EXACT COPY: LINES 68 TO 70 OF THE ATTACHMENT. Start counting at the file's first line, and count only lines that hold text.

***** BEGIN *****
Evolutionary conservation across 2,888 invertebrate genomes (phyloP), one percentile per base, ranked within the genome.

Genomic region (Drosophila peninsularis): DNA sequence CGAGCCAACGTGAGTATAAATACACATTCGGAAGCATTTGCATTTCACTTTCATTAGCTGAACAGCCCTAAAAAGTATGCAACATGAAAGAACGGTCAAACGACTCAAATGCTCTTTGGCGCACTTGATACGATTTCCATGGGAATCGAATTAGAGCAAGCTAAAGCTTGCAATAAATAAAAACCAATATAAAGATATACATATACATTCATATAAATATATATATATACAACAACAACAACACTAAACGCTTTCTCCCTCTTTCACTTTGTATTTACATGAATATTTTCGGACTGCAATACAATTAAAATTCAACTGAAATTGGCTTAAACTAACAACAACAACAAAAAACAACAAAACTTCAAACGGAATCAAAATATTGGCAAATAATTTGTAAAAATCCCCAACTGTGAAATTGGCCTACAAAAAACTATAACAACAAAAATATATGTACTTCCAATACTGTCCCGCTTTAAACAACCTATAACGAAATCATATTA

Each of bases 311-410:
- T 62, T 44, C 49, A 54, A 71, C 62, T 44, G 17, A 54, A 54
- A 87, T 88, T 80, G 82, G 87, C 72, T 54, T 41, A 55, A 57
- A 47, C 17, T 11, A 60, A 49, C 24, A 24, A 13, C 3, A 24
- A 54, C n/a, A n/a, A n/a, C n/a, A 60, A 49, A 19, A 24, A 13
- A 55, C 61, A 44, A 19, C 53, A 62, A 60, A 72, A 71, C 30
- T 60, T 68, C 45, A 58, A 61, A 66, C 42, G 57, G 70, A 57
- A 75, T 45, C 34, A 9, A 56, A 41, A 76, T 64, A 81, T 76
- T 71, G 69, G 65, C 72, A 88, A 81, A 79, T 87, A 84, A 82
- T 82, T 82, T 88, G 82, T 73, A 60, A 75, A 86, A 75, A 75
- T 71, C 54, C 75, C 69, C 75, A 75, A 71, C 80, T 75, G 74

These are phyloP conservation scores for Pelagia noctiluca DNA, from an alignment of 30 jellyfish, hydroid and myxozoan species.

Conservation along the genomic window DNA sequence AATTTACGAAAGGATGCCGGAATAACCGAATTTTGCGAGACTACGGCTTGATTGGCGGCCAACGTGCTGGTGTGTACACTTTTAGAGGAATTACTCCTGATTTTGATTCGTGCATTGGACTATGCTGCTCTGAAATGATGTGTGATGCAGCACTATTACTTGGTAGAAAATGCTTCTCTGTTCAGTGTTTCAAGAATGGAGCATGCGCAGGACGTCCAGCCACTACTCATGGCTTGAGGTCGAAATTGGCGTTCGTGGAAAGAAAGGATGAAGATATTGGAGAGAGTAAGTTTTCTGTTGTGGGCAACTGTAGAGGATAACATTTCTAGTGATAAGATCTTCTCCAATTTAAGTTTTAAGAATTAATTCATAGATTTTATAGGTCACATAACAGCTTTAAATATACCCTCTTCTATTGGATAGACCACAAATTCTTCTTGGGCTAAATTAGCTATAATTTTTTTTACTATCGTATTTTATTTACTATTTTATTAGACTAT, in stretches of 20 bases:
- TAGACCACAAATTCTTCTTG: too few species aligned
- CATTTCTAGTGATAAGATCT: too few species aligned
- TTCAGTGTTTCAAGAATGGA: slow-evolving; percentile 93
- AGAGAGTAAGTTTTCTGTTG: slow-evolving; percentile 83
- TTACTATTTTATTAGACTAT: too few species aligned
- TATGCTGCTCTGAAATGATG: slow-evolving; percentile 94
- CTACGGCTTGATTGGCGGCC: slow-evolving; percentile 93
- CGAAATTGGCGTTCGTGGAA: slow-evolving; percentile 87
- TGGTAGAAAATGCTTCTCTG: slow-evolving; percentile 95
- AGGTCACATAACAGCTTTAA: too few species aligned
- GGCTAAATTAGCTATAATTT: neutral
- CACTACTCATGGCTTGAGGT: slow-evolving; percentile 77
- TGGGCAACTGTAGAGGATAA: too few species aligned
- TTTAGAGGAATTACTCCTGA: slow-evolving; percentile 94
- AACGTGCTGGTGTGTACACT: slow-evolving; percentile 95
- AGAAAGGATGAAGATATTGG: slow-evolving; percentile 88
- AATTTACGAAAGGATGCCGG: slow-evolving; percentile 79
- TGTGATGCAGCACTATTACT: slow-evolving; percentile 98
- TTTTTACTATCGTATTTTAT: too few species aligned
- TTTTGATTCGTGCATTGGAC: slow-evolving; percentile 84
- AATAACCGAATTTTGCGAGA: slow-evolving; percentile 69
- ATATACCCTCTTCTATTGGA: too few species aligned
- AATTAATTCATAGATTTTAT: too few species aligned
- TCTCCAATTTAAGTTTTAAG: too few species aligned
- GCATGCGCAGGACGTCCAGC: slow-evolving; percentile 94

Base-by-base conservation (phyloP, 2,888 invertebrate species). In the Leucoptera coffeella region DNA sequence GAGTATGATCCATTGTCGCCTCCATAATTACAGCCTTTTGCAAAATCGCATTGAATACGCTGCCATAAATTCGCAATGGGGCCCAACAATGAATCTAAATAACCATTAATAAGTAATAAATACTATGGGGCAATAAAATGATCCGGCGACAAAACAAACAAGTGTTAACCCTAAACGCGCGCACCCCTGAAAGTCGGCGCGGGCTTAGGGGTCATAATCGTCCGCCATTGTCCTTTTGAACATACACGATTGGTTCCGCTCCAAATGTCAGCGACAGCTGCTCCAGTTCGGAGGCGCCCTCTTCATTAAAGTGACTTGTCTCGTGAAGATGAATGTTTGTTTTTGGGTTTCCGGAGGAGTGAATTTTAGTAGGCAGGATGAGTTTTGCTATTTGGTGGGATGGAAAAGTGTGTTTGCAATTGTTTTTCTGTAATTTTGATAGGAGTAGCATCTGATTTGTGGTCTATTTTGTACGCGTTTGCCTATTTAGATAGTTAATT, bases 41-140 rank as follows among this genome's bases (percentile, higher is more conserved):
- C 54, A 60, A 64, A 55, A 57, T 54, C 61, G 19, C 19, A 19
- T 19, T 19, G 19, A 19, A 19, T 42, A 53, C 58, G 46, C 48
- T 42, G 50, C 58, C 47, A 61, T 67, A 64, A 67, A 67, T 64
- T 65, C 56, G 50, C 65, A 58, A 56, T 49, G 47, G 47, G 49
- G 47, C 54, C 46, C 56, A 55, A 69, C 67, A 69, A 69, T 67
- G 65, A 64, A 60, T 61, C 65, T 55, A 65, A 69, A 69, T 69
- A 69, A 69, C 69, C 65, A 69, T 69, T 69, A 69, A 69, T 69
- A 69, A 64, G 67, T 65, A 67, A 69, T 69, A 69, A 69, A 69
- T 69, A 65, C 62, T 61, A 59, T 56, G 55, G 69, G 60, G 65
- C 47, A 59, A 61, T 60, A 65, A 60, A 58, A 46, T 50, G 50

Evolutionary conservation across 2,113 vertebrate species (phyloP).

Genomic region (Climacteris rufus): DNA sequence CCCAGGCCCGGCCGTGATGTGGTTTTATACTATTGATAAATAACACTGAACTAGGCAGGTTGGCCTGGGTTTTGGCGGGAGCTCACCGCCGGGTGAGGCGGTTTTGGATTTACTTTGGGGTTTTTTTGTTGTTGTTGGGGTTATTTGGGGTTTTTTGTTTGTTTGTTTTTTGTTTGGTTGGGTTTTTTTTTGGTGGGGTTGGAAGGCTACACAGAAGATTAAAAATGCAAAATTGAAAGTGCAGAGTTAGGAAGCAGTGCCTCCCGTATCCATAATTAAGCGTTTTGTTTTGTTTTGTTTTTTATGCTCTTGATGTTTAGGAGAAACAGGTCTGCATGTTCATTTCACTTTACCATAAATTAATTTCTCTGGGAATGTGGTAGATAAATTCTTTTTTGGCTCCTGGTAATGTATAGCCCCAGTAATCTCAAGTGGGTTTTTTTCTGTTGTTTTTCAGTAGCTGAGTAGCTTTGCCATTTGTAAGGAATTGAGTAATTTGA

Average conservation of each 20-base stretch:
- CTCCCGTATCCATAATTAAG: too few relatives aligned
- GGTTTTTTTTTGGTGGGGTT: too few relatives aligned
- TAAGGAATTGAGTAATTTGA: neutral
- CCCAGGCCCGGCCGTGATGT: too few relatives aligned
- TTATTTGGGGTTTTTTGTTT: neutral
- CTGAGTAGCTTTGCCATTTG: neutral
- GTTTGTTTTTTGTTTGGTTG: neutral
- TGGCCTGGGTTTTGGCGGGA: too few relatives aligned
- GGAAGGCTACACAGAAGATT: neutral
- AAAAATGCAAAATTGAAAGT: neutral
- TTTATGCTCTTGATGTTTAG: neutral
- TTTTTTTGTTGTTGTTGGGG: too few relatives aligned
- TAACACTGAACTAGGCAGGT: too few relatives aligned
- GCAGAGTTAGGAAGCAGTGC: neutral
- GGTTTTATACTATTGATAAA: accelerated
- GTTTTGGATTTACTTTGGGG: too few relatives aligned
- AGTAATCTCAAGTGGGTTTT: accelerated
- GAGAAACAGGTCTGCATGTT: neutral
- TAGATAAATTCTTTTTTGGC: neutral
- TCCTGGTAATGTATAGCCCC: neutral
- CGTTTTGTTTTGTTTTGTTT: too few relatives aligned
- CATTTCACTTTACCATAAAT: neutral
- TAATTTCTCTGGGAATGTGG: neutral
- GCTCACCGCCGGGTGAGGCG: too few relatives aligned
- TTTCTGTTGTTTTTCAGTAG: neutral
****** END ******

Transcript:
- GCAGAGTTAGGAAGCAGTGC: neutral
- GGTTTTATACTATTGATAAA: accelerated
- GTTTTGGATTTACTTTGGGG: too few relatives aligned